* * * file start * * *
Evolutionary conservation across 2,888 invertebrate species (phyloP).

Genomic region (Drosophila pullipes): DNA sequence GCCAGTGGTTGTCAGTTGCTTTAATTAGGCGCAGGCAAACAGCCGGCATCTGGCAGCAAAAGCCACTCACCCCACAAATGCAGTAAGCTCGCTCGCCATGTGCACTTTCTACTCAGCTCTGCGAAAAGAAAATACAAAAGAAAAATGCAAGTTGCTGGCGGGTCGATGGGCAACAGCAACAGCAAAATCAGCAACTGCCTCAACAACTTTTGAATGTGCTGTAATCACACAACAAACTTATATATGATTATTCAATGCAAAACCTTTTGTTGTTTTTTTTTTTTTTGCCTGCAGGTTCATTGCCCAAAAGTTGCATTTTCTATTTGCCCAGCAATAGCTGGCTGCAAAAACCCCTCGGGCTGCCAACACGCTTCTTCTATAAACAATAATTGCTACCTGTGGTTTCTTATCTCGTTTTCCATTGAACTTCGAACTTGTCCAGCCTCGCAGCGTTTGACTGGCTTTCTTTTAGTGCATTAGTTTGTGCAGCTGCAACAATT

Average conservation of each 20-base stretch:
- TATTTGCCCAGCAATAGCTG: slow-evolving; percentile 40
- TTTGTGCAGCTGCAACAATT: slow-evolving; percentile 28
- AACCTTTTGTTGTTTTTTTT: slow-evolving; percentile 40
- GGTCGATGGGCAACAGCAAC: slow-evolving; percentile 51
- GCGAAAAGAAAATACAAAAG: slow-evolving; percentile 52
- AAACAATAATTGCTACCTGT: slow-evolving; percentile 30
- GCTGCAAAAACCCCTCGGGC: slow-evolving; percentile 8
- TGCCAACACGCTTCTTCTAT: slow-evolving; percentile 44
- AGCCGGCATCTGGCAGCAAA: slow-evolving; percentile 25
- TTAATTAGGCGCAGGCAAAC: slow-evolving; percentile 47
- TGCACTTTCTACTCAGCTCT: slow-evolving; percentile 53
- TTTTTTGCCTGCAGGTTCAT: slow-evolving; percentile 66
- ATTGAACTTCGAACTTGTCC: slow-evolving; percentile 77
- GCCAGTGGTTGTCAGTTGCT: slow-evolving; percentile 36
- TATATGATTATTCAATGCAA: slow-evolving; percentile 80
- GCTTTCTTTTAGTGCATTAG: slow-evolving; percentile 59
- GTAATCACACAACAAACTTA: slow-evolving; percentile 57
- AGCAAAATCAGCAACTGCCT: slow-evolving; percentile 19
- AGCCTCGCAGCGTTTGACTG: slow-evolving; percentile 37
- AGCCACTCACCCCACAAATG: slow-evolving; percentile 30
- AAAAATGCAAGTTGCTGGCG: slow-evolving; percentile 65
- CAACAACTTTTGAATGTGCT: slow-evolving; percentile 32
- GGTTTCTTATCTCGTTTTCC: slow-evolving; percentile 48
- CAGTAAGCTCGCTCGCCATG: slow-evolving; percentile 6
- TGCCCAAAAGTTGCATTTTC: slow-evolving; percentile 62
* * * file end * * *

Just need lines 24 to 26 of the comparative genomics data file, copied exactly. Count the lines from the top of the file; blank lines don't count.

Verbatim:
- AAAAATGCAAGTTGCTGGCG: slow-evolving; percentile 65
- CAACAACTTTTGAATGTGCT: slow-evolving; percentile 32
- GGTTTCTTATCTCGTTTTCC: slow-evolving; percentile 48